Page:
Trail Would Connect Yakima to Mt. Rainier (WA)
Yakima, Washington, 6/24/05 — The William O. Douglas Trail is the vision of connecting existing public pathways, trails and conservancy lands that would form a continuous, 75-mile long trail from the City of Yakima to Mt. Rainier. There are 13 significant historic/cultural interpretive sites along the trail route.
Surprisingly, over 90 percent of the potential trail route already exists as public pathways, conservation lands and public lands. Complete linkage could be achieved by using additional public rights-of-way, private easements, and purchase of key properties from willing sellers. The idea is to provide an unbroken trail for hikers, bikers, snowshoers, cross country skiers and anyone else wishing to relive the William O. Douglas experience and behold the natural beauty of the Yakima region.
Today, the Cowiche Canyon Conservancy and the Trust for Public Land (TPL) will hold a dedication ceremony at Snow Mountain Ranch on Cowiche Mill Road. The ceremony will recognize the1,800-acre Ranch as an important recreation and conservation purchase that is a key link in the Douglas Trail vision. TPL orchestrated the purchase of Snow Mountain Ranch for the Cowiche Canyon Conservancy earlier this year. TPL also helped form the Greenway Foundation over 25 years ago and purchased the first 50 acres of the Greenway yet another link in the Douglas Trail vision.
Other parts of the Douglas Trail vision that are already in place include the Cowiche Canyon Rail Trail and the existing trails on Forest Service lands. Additional linkage is possible through state wildlife property and the newly purchased Snow Mountain Ranch which are adjacent to one another in the Cowiche Creek area. Part of the Douglas Trail vision lies on the existing Wilderness lands above Rimrock Lake named for the famous Yakima native.
William O. Douglas grew up in Yakima and attended Columbia Grade School and Yakima High School. He was raised in a very poor, single-parent family. He was stricken with polio as a child, and developed a life-long passion for hiking in order to strengthen his weakened legs.
Through hiking, Douglas overcame polio. Through persistence and hard work while attending public schools in Yakima, he overcame economic obstacles to became one of the most influential justices on the U.S. Supreme Court. His opinions were characterized by a fierce commitment to individual rights and a powerful distrust of government power. Franklin D. Roosevelt came close to picking Douglas as his running mate in the 1944 presidential election, which would have made Douglas President upon Roosevelt’s death in 1945. Douglas wrote 32 books, several about hiking in and around the Yakima Valley and hiking from Yakima to the high Cascade Mountains.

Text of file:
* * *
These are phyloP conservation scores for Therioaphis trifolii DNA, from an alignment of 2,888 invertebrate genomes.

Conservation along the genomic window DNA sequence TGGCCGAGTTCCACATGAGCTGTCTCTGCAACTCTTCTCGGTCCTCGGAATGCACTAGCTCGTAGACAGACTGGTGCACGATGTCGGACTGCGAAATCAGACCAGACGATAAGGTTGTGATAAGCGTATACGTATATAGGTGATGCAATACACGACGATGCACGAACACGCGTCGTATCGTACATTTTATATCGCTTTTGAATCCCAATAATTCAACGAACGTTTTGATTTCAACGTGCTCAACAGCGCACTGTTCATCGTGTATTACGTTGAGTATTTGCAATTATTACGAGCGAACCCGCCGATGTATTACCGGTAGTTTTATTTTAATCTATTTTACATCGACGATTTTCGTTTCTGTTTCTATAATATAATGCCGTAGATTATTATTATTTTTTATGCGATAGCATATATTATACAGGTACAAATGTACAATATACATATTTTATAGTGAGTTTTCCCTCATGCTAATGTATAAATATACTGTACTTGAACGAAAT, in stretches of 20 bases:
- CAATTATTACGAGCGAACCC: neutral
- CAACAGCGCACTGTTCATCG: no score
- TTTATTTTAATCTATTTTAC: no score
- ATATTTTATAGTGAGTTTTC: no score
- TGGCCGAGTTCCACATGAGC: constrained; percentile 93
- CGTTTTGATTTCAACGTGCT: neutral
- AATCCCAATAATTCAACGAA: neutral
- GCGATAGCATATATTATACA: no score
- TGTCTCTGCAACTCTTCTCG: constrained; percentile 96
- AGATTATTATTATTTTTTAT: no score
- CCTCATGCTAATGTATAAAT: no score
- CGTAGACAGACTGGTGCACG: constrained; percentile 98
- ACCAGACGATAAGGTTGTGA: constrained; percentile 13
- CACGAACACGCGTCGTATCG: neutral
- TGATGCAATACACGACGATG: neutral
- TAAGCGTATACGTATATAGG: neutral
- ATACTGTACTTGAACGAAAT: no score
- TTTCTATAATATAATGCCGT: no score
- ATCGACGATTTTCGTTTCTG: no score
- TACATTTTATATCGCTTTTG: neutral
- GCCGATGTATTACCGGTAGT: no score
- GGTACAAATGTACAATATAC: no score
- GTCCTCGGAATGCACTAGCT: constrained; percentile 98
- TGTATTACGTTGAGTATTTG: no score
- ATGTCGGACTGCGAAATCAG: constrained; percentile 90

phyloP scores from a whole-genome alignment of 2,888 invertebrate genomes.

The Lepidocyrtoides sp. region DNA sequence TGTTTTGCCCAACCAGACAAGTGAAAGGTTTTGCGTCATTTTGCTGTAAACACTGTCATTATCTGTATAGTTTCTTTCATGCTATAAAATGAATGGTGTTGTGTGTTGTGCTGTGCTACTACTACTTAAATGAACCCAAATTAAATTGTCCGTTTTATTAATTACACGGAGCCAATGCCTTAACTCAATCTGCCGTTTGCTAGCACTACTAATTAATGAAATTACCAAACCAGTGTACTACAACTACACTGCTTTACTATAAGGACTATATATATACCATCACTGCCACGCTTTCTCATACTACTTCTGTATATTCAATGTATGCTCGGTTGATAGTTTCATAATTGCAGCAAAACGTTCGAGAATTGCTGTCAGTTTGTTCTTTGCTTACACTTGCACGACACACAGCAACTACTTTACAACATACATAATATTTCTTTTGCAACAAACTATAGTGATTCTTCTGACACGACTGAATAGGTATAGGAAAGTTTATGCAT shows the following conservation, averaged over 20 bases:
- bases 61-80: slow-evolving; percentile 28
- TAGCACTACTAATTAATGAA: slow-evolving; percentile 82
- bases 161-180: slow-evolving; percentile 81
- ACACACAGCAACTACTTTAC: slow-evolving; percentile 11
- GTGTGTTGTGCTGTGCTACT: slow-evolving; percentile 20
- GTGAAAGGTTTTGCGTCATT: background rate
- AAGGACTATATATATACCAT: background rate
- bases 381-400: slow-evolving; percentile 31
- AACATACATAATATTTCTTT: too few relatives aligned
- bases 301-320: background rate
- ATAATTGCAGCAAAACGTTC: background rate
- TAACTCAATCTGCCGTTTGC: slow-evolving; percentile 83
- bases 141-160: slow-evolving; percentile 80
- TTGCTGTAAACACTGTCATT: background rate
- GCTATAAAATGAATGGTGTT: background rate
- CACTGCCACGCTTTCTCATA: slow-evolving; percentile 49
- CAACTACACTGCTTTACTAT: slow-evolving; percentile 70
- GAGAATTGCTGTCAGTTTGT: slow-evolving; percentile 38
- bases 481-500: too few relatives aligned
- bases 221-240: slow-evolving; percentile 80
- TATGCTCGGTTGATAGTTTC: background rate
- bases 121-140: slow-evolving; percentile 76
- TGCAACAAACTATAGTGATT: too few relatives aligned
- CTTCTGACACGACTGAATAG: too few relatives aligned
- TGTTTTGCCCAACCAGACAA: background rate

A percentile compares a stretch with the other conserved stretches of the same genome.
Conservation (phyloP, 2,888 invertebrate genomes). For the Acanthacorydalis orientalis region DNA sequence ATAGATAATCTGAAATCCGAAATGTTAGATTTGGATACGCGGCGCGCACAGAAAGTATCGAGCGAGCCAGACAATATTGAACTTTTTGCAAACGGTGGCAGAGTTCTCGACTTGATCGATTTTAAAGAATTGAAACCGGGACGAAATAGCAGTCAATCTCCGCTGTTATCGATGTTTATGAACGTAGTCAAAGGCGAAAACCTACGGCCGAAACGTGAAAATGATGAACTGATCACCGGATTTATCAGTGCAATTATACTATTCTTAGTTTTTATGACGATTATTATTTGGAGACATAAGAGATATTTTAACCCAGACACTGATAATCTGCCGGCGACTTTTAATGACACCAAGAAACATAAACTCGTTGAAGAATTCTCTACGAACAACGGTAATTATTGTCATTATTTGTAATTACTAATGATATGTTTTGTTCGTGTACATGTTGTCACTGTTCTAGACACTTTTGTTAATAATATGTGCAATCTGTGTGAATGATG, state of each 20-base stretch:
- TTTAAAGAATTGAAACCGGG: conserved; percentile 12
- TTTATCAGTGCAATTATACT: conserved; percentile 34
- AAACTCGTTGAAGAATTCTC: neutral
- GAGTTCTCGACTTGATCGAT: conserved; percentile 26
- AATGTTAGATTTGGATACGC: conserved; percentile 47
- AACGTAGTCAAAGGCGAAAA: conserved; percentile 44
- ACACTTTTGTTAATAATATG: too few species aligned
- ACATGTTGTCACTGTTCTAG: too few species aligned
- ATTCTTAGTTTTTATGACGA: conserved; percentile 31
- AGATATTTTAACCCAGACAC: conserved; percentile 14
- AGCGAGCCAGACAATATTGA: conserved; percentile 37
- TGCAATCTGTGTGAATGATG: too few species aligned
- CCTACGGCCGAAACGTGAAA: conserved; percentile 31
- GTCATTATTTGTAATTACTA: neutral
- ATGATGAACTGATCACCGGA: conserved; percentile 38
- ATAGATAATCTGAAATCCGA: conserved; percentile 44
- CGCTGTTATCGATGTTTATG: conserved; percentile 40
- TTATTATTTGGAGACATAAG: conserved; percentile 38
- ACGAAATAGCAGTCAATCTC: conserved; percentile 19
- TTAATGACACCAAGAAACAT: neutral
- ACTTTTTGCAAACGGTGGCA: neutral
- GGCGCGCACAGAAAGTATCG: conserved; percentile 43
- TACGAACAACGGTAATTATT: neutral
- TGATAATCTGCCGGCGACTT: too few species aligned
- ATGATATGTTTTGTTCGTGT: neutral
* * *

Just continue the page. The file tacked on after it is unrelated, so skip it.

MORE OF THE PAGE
The vision of the Douglas Trail is an opportunity to connect communities, to further Yakima’s profile as a recreation destination and to add yet another feature to the economic redevelopment of the region. Some supporters of the trail vision have begun to cast the idea as a matter of community pride showcasing the great local recreational potential of the region. Promoting such recreational resources in the Yakima region is intended to diversify the economy and enhance the significant tourist draw to the wine country.
The full trail experience would take the traveler through 12 distinct ecosystems from the arid shrub steppe of the Yakima Valley, through sparsely treed transitional rain shadow lands to mixed conifer forests and ultimately to dense mountain forests and alpine areas. Along the way a traveler could appreciate sweeping Valley views, spring wildflower shows and a rich diversity of natural settings and wildlife.
The Cowiche Canyon Conservancy is a 300-member local land trust. The Conservancy has operated the popular Cowiche Canyon Rail Trail for several years. An electronic eye at its trailheads has verified that several thousand people use the trail each year.
The Trust for Public Land is a national nonprofit land conservation organization that conserves land for people to enjoy as parks, gardens, and other natural places, ensuring livable communities for generations to come. Since its founding in 1972, TPL has helped protect more than 1.9 million acres of land in 46 states. In Washington, TPL has protected more than 47,000 acres.